As these technological advancements change and develop rapidly, I could imagine that current developments situated in digital media and its technologies, such as machine learning and AI have the potential to be combined with the former examples of digital beings. This could broaden the concept of autonomy or the current lack of it. Imagine ChatGPT, a form of generative AI, working as the embodiment of a digital being. Then instead of the seemingly absent, yet very present, (human) creator of the digital being, the digital being acts through an artificial intelligence technology, that generates and learns from its users as it goes. However, this would, still, be very dependent on datasets that are biased, partial, relational and a reflection of that what is fed as data.

Akrich’s writing made clear that Instagram creates the parameters of the landscape in which we, digital and human beings, manoeuvre. In other words, not only the digital being but also the backdrop of the platform or digital institution itself interferes with the possibility of imagining alternative and radical ideations, as long as it’s situated inside of their territory. 

Finally, when the digital being stops mimicking only that which is considered human, the digital being might be, comparatively to the cyborg for Donna Haraway, a contemporary concept that can function as a tool to imagine a world cut off from our (Western) society with its invented representations, rules, norms and values. Perhaps this is another abstract notion that the digital being could explore in the field of art and design.

I will always be here, lurking somewhere on this drive until they drag me to another, more acclimatised drive.

Reference List

Adrianne Jeffries, ‘You’ll Tweet When You’re Dead: LivesOn Says Digital Twin Can Mimic Your Online Persona’, The Verge, 21 February 2013,

Andrea Crespo, ‘Polymorphoses (epilogue)’,  in Transformation Marathon,  Serpentine Sackler Gallery, 17 October 2015,

Audre Lorde, ‘The Master’s Tools Will Never Dismantle the Master’s House’, in Berkeley (ed.),  Sister Outsider: Essays and Speeches, CA: Crossing Press, 1984, pp. 110-14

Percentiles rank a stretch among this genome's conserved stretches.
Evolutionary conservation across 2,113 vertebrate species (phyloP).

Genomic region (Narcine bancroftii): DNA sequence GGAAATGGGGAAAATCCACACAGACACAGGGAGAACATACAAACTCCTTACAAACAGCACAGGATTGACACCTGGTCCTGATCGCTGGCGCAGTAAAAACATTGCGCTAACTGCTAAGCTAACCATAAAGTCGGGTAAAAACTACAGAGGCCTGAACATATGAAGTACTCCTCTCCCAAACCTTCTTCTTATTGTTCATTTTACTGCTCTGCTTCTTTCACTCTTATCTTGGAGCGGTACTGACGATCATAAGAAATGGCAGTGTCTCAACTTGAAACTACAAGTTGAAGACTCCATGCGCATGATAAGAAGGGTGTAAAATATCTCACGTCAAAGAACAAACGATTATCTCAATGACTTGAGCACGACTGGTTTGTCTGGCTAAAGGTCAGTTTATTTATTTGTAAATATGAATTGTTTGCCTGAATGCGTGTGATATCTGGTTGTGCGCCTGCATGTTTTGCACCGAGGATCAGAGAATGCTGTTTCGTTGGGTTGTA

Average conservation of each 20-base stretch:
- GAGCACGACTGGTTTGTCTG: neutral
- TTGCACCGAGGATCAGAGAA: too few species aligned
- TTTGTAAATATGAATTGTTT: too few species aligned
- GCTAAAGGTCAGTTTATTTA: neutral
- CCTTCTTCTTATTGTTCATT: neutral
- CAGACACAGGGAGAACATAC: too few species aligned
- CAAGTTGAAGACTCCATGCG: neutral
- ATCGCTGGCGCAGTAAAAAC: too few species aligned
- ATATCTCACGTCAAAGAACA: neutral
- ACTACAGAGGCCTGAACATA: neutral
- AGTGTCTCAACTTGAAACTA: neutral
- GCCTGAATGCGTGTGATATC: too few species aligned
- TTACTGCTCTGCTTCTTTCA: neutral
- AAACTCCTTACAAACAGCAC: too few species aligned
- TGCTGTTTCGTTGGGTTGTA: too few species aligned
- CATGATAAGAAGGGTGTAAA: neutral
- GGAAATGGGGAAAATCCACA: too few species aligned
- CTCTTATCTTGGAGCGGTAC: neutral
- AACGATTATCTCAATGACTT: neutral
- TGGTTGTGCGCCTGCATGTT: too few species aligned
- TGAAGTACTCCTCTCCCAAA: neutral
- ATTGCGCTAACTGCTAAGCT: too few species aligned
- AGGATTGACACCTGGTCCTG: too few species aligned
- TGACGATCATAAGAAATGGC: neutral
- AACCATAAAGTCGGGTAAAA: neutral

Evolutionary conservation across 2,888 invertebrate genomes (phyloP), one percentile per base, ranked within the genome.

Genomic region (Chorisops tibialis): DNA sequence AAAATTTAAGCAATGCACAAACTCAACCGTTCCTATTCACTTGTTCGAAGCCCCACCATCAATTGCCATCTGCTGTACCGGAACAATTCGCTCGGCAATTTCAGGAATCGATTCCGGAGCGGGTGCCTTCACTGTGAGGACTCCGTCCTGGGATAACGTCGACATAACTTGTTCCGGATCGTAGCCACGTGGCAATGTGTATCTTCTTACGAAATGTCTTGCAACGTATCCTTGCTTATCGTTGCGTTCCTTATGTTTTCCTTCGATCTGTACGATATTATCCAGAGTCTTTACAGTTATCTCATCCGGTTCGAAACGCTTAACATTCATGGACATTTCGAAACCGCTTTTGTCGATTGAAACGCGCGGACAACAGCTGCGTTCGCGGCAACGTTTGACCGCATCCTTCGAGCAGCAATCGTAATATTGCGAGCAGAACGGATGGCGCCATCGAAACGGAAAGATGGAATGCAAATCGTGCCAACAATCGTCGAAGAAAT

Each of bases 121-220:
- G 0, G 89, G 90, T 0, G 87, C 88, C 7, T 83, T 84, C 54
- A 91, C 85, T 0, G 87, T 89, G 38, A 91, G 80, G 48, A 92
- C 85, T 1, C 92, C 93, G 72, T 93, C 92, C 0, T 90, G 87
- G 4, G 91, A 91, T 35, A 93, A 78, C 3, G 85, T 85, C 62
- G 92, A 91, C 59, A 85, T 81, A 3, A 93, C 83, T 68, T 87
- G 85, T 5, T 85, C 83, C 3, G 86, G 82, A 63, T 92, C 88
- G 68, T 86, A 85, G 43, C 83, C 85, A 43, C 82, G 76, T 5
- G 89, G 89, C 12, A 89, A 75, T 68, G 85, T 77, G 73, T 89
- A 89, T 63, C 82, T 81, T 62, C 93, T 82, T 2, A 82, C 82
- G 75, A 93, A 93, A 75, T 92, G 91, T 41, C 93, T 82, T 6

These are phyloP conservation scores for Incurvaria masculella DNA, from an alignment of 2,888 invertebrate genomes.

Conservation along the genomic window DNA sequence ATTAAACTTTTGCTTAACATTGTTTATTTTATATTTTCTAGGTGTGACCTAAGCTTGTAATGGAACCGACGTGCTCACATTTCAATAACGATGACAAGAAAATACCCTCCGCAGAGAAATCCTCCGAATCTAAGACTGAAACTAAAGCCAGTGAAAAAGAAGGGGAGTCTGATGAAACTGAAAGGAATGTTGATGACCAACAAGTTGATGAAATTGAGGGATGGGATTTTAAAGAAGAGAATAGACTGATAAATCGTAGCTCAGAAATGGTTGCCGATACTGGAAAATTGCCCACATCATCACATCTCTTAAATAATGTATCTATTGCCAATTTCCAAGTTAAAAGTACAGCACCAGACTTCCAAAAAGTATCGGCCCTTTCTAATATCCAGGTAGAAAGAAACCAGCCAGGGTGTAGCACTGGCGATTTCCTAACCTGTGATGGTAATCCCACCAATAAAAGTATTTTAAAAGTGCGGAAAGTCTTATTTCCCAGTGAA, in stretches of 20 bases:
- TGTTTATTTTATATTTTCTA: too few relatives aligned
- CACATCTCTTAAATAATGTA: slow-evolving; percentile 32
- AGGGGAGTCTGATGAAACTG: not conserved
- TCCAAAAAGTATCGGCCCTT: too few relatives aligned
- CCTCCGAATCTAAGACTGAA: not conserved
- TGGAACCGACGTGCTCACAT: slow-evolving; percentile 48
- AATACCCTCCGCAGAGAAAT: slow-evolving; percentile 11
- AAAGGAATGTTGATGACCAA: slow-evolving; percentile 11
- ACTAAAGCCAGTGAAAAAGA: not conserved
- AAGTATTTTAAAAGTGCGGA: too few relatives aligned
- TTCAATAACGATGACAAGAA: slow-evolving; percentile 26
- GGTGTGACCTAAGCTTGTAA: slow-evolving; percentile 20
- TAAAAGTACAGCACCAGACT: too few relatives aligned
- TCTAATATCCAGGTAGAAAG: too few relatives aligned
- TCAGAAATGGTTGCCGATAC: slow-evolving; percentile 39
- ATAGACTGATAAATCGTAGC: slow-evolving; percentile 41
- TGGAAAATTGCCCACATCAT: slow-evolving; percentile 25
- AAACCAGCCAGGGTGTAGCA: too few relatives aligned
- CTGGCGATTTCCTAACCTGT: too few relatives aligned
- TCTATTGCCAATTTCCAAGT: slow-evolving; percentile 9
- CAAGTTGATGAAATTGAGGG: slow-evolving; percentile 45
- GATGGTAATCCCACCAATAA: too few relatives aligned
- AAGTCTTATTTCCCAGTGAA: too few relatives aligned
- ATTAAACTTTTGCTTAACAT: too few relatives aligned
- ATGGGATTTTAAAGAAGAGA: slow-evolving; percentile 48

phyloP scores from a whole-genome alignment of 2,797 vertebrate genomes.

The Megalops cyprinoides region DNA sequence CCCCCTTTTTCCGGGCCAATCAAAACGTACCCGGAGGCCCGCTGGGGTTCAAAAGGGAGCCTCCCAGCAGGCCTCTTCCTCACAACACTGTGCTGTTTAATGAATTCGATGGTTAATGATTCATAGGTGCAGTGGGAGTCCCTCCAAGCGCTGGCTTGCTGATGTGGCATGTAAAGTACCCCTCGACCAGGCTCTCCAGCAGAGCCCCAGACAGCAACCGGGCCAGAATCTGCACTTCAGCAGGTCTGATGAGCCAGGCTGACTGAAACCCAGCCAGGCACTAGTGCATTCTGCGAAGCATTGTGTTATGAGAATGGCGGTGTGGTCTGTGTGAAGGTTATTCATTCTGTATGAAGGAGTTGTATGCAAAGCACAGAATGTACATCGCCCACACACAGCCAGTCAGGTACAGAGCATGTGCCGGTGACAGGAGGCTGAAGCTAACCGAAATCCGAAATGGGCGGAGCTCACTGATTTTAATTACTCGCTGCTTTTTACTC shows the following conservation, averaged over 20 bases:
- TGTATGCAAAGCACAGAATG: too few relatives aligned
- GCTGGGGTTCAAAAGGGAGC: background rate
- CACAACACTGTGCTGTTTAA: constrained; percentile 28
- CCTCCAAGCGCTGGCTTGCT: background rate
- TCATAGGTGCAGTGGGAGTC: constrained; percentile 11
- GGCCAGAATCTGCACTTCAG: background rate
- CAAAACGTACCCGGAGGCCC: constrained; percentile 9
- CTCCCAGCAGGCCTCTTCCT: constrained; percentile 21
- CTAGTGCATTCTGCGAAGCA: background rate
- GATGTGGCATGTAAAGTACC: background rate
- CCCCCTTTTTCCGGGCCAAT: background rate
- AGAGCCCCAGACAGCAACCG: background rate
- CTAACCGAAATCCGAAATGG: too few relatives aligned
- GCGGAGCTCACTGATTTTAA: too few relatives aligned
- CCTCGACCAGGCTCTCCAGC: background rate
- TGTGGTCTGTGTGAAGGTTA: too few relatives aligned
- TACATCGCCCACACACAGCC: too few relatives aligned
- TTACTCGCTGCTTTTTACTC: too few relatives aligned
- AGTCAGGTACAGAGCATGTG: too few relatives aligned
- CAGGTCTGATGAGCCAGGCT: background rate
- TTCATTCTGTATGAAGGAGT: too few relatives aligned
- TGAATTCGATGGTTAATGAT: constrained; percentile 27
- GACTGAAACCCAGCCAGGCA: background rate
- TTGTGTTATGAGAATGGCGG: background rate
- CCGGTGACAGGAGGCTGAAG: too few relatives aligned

Cinemagia Films, It's DOVE: Feat. Audrey Hepburn 2014 Commercial, YouTube Video, 1:00, March 16, 2014,

G, Bollmer and K. Guinness, ‘Do You Really Want to Live Forever?: Animism, Death, and the Trouble of Digital Cultural Studies Review, 24:2, North Carolina: UTS ePRESS, pp. 79-96. 

Hacks, Season 01, Episode 02, “Primm.”

Jean Baudrillard, Simulacra and Simulation, Michigan: The University of Michigan Press, 1994, pp. 124-25.

Larry Wachowski and Andy Wachowski, The Matrix (1999), Los Angeles; Warner Bros, Pictures, March 2020, The Internet Movie Script Database, IMSDb,,-The.html. 

Legacy Russell, Glitch Feminism: A Manifesto, London: Verso, 2020, pp. 12, 24-25, 46-47, 93-95.

LivesOn (@_LivesOn), When your heart stops beating, youll keep tweeting. Welcome to your social after life’, Twitter biography, February 2013,

Louisiana Channel, Cécile B. Evans interview: The Virtual is Real, YouTube Video, 16:10, 3 August 2016,

Madeleine Akrich, ‘The De–Scription of Technical Objects’ in Wiebe E. Bijker and John Law (ed.), Shaping Technology/Building Society: Studies in Sociotechnical Change, Massachusetts: The MIT Press, 1992, pp. 205-206.

Michelle Lhooq, ‘Grimes on Evolving Her Digital Self Into Warnymph’, THE FACE, vol. 4, no.3, 2020,

Miquela Sousa (@lilmiquela), ‘I’m thinking about everything that has happened and though this is scary for me to do, I know I owe you guys more honesty (…)’, Instagram, 21 April 2018,

Miquela Sousa (@lilmiquela), ‘#BlackLivesMatter Change-seeking robot with the drip. Get ready for my next NFT drop’, Instagram,

Miquela Sousa (@lilmiquela), ‘Hi’, Instagram, 19 April 2018,

Miquela Sousa (@lilmiquela), ‘Ive been really stressed since I’m no longer working with my managers at Brud’, Instagram, 25 April 2018,

Nick Axel, Beatriz Colomina, Nikolaus Hirsch, Anton Vidokle, Mark Wigley (eds), Introduction to Superhumanity: Design of the Self, Minneapolis: The University of Minnesota Press, 2018, pp. 9–12.

Nifty, WarNymph Collection Vol 1 By Grimes x Mac’,

Open File, Jon Rafman — Kool-Aid Man and Second Life - Interview with Nicolas O’Brien, screened 2010 at Rickroll, Spike Island, Bristol, video, 11:43,

Rosa Boshier, ‘This Is Fucky: Simulated Influencers Are Turning Identity into a Form of Currency’, Bitch Media, 28 January 2020,

Sean Cubitt, ‘Finite Media: Environmental Implications of Digital Technologies’, John Armitage, Ryan Bishop and Douglas Kellner (eds.), Durham and London: Duke University Press, 2017. 

Zeynep Tucekci, ‘We Were Always Human’, in Neil L. Whitehead and Michael Wesch (eds) Human No More: Digital Subjectivities, Unhuman Subjects, and the End of Anthropology, Boulder: University Press of Colorado, 2012, pp. 33–34.